Without loss of generality, we may regard the Sahara Desert as a plane. Project the plane into a line, and then project the line into an interior point of the cage. The lion is projected into the same point.

  4. THE BOLZANO-WEIERSTRASS METHOD.
    Bisect the desert by a line running N-S. The lion is either in the E portion or in the W portion; let us suppose him to be in the W portion. Bisect the portion by a line running E-W. The lion is either in the N portion or in the S portion; let us suppose him to be in the N portion. We continue this process indefinitely, constructing a sufficiently
    strong fence about the chosen portion at each step. The diameter of the chosen portions approaches zero, so that the lion is ultimately surrounded by a fence of arbitrarily small perimeter.

  5. THE "MENGENTHEORETISCH" METHOD.
    We observe that the desert is a separable space. It therefore contains an enumerable dense set of points, from which can be extracted a sequence having the lion as limit. We then approach the lion stealthily along this sequence, bearing with us suitable equipment.

  6. THE PEANO METHOD.
    Construct, by standard methods, a continuous curve passing through every point of the desert. It has been remarked(1) that it is possible to traverse such a curve in an arbitrarily short time. Armed with a spear, we traverse the curve in a time shorter than in which a lion can move his own length.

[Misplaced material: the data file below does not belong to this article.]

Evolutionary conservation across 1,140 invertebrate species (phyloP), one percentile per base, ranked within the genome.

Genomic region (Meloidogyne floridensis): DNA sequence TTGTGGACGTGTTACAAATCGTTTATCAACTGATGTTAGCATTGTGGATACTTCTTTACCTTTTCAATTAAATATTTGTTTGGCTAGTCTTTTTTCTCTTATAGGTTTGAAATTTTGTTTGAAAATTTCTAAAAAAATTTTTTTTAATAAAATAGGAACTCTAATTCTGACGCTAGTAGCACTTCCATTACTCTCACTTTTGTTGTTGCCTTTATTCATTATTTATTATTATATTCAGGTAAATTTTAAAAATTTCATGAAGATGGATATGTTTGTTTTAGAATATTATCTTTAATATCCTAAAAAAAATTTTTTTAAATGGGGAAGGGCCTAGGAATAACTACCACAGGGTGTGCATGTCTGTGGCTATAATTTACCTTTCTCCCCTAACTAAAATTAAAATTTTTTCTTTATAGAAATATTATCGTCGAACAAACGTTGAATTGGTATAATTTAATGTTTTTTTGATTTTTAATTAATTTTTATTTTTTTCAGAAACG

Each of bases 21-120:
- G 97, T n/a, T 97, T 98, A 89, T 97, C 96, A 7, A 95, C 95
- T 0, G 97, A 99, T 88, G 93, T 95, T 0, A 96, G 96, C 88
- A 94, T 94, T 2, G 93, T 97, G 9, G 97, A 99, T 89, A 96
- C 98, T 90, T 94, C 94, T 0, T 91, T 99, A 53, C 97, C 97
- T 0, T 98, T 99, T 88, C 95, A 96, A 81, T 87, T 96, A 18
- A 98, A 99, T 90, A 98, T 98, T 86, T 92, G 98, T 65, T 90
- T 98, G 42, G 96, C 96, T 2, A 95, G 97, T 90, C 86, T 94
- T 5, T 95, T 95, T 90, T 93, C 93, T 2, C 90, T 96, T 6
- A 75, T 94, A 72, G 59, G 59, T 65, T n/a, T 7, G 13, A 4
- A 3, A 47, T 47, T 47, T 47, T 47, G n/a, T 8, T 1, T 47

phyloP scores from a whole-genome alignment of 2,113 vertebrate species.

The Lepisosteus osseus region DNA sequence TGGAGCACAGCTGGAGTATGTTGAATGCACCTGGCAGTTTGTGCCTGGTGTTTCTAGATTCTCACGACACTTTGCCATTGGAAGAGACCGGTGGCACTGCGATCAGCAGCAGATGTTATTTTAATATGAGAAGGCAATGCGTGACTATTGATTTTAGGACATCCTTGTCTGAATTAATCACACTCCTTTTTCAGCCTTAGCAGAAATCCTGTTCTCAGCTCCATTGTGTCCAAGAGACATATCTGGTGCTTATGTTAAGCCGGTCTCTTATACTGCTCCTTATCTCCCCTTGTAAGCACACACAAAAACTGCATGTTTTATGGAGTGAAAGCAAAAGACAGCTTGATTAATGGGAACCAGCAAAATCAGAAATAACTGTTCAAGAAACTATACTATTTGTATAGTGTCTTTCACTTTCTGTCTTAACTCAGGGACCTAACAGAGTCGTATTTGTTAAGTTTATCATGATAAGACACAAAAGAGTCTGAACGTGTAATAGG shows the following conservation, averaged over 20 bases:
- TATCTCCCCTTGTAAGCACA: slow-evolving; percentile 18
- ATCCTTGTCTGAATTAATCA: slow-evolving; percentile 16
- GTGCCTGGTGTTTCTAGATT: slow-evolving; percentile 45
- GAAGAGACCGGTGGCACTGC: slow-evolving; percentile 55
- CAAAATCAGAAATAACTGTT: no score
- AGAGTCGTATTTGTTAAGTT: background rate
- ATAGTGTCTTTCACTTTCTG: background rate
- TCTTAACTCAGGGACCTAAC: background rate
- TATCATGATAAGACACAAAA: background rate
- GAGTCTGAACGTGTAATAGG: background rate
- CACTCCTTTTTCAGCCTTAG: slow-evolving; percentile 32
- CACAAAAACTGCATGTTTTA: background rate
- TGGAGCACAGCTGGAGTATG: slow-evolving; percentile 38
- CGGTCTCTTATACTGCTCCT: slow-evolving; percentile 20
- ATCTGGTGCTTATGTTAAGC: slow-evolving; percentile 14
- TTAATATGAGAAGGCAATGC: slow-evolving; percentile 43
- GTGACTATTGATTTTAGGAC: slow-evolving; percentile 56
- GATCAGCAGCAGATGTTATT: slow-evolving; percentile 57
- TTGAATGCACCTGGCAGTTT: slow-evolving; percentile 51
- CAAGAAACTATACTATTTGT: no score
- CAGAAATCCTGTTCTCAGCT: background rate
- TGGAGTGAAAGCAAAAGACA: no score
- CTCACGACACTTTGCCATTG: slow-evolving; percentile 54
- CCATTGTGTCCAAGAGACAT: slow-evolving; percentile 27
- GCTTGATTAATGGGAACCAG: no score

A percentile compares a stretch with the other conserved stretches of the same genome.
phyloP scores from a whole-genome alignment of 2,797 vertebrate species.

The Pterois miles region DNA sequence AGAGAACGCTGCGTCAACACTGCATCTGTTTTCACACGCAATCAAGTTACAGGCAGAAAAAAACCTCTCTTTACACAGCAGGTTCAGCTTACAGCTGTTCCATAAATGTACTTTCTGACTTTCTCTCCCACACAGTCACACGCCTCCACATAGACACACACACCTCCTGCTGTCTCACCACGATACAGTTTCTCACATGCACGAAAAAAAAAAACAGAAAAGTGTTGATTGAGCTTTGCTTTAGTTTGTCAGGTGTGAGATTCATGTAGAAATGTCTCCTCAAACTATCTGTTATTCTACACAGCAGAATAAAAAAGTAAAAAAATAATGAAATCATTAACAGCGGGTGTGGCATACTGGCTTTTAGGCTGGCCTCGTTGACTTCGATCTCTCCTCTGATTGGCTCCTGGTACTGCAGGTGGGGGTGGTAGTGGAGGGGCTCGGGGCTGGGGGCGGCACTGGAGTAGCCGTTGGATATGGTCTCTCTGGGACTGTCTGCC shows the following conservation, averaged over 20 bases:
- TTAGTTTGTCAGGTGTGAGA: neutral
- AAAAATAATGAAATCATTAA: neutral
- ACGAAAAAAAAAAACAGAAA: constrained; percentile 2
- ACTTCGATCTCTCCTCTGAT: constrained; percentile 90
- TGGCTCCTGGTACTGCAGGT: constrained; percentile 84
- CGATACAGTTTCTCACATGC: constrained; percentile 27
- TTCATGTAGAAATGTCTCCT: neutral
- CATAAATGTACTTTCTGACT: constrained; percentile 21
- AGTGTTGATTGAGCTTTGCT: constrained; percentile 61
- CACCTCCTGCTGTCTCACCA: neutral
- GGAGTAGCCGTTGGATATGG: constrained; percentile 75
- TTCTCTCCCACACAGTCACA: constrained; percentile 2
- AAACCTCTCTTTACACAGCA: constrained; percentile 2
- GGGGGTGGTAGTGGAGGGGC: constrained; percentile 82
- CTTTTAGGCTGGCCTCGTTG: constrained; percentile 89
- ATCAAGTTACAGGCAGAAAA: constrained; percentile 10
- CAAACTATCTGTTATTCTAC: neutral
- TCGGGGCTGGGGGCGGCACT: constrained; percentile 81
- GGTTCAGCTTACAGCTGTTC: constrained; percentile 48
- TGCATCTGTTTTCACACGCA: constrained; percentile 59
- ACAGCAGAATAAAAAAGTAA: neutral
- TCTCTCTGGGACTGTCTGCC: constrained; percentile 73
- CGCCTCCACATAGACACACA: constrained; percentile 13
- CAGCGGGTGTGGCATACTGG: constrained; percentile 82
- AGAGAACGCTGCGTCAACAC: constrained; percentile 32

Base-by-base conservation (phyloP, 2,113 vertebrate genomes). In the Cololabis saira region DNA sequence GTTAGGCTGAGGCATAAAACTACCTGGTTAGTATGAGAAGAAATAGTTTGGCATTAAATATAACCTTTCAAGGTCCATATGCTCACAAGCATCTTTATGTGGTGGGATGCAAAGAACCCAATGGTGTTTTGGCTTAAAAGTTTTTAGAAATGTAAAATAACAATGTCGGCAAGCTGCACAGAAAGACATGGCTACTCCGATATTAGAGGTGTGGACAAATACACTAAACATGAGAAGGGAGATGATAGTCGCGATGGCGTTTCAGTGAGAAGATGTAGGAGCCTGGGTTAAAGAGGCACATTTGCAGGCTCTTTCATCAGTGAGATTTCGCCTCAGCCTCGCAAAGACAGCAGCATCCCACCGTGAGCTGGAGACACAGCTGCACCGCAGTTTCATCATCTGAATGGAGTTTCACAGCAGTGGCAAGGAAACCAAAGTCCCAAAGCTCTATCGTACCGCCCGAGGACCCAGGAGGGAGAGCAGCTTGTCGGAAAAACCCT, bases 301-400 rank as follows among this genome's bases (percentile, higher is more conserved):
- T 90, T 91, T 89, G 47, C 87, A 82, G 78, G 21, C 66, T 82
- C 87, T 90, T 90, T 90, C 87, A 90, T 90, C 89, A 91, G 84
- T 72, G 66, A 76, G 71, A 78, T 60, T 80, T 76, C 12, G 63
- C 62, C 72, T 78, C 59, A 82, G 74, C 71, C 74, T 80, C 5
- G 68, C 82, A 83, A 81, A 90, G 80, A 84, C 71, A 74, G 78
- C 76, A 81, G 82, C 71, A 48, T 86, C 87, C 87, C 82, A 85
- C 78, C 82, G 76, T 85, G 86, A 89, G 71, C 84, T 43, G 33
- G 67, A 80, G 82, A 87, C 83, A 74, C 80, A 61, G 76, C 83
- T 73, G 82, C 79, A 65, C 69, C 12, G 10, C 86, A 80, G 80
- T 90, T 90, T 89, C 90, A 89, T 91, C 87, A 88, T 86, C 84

7. A TOPOLOGICAL METHOD.
    We observe that a lion has at least the connectivity of the torus. We transport the desert into four-space. It is then possible (2) to carry out such a deformation that the lion can be returned to three-space in a knotted condition. He is then helpless.

  8. THE CAUCHY, OR FUNCTIONTHEORETICAL, METHOD.
    We consider an analytic lion-valued function f (z). Let
    ζ be the cage. Consider the integral where C is the boundary of the desert; its value is f(ζ), i.e., a lion in the cage (3).

  9. THE WIENER
    TAUBERIAN METHOD. We procure a tame lion,
    Lo,
    of class L(-oo,
    ), whose Fourier
    transform nowhere vanishes, and release it in the desert.
    L0
    then converges to our cage. By Wiener's General Tauberian
    Theorem(4), any other lion,
    L (say), will then converge to the same cage. Alternatively, we can
    approximate arbitrarily closely to L by translating
    Lo
    about the desert(5).

    2. Methods from theoretical physics

  10. THE DIRAC METHOD. We
    observe that wild lions are, ipso facto, not observable in the Sahara
    Desert. Consequently, if there are any lions in the Sahara, they are
    tame. The capture of a tame lion may be left as an exercise for the